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Two rockets launch from Poker Flat in aurora experiment

Two sounding rockets soared northward from Poker Flat Research Range early Thursday morning in an experiment to study how energy behaves during an aurora.

The launch occurred on the final day of a 16-day window when a good combination of science and weather conditions occurred. Unacceptably high wind speeds were a particular problem in recent days.

The first of two NASA rockets in the Ion-Neutral Coupling during Active Aurora experiment launched from the rocket range north of Fairbanks at 4:47 a.m., followed three minutes later by the second rocket.

Assistant professor Stephen Kaeppler of Clemson University is the principal investigator. Space physicist Mark Conde of the University of Alaska Fairbanks Geophysical Institute is a co-investigator.

The INCAA experiment seeks to better understand what happens to energy from the solar wind after it reaches Earth’s magnetosphere, the shield that protects Earth from the solar wind.

 Specifically, the experiment seeks information on how and at what altitude energy is transferred and dissipated from the magnetosphere to the ionosphere-thermosphere system, which reaches from about 50 miles to 400 miles above the planet’s surface.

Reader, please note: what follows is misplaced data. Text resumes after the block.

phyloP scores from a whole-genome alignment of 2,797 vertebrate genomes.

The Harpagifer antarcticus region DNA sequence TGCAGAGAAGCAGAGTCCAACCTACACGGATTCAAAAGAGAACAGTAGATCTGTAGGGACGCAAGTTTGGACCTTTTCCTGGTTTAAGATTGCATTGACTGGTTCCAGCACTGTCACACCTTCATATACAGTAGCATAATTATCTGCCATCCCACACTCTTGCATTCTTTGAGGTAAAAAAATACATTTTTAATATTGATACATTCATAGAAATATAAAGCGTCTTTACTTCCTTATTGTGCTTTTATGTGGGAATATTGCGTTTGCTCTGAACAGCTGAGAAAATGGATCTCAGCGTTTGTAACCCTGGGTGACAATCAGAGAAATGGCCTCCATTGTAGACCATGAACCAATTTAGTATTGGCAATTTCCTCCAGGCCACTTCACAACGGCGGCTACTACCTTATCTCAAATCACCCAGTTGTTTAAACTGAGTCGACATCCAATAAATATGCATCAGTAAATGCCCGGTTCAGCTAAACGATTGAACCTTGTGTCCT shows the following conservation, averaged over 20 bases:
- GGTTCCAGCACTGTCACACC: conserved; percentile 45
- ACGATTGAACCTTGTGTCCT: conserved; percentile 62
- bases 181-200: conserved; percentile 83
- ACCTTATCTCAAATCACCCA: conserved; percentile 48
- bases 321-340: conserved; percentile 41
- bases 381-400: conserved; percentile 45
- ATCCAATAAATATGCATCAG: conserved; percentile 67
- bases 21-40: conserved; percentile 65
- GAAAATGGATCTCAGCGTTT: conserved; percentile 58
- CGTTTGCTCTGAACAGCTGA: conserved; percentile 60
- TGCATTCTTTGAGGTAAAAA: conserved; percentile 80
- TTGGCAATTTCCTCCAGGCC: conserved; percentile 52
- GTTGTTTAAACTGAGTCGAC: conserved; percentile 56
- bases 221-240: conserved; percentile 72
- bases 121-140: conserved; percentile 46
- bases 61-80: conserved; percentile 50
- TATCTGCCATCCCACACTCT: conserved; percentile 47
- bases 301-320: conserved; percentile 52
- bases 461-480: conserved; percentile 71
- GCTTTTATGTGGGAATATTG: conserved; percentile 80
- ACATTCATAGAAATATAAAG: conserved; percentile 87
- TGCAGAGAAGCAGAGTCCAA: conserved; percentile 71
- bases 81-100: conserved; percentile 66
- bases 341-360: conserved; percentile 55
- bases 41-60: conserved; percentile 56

It also seeks to understand how the interaction of the neutral thermosphere with the overlapping charged ionosphere affects the location of the energy transfer.

The first rocket was a two-stage Black Brant IX carrying a number of tracer payloads. The second rocket was a smaller two-stage Terrier-Improved Malemute carrying instruments.

The University of Calgary and the University of California, Berkeley are also involved in the research.

The experiment had a separately funded component that used UAF’s High-frequency Active Auroral Research Program facility in Gakona. The National Science Foundation funded that component.

Thursday’s launches were the second and third at Poker Flat this year. The Loss through Auroral Microburst Pulsations experiment launched on March 5.

The University of Alaska Fairbanks Geophysical Institute owns Poker Flat, located at Mile 30 Steese Highway, and operates it under a contract with NASA’s Wallops Flight Facility, which is part of the Goddard Space Flight Center.


• Kathe Rich, Poker Flat Research Range director, 907-455-2103,

• Keith Koehler, NASA’s Wallops Flight Facility, 757-894-4152,

• Rod Boyce, UAF Geophysical Institute, 907-474-7185,